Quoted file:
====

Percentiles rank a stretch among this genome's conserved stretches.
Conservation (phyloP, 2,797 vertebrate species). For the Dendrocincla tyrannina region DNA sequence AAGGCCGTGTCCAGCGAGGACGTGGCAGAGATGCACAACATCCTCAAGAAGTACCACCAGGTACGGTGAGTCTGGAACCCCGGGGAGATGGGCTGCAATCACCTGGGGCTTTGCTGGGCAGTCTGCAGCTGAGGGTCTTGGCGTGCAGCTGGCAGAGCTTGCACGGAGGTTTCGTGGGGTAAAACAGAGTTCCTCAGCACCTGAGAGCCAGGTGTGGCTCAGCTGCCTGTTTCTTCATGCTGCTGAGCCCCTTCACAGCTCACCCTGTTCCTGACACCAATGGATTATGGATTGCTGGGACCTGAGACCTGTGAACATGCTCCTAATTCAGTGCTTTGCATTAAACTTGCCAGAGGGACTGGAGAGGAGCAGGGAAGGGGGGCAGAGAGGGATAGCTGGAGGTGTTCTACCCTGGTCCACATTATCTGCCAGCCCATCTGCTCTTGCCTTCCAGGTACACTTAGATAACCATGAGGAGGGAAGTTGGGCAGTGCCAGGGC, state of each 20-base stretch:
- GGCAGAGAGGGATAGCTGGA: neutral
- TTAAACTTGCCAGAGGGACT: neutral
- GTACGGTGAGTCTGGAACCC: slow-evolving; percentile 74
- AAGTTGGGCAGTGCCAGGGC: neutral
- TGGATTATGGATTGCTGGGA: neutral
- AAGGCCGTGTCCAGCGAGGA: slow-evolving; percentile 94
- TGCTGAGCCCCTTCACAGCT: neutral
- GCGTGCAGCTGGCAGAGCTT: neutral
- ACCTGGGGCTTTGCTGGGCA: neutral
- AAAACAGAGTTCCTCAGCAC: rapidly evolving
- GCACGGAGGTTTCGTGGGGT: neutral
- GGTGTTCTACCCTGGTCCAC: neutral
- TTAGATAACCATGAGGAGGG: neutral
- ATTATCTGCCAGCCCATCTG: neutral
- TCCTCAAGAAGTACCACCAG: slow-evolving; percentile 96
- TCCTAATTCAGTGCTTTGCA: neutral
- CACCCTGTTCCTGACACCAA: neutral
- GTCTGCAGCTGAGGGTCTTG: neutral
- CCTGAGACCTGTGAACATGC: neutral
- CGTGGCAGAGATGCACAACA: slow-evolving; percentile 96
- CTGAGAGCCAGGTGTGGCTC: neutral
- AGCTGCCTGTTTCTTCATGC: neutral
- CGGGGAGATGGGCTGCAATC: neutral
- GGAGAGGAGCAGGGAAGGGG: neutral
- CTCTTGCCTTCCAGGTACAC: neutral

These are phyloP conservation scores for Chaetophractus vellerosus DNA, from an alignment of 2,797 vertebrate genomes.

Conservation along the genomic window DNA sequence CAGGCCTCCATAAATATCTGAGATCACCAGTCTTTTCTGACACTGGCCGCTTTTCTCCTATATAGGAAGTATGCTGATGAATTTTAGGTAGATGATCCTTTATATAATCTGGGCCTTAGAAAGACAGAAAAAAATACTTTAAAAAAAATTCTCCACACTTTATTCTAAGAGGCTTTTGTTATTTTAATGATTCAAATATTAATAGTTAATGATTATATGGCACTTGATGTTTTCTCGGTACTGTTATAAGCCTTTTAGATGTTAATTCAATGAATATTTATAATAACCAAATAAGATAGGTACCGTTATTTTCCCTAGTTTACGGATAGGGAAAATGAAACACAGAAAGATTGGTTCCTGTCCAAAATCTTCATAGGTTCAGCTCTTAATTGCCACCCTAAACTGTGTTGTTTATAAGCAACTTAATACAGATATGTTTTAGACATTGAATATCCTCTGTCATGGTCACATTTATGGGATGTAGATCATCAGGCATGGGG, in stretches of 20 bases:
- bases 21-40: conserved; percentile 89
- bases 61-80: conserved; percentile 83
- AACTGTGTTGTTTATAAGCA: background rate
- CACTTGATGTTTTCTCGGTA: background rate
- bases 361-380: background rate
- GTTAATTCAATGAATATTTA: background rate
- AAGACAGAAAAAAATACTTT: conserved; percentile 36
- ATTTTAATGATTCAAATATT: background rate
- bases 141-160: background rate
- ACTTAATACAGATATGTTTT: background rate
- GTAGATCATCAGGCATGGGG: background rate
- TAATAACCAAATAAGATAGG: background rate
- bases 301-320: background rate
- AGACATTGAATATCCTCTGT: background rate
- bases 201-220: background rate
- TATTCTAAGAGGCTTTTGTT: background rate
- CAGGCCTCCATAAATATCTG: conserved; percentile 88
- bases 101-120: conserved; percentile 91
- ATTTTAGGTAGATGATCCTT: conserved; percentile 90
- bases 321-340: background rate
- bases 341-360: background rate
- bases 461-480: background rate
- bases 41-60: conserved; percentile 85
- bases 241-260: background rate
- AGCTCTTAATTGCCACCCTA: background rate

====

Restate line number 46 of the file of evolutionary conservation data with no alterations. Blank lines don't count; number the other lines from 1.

- CAGGCCTCCATAAATATCTG: conserved; percentile 88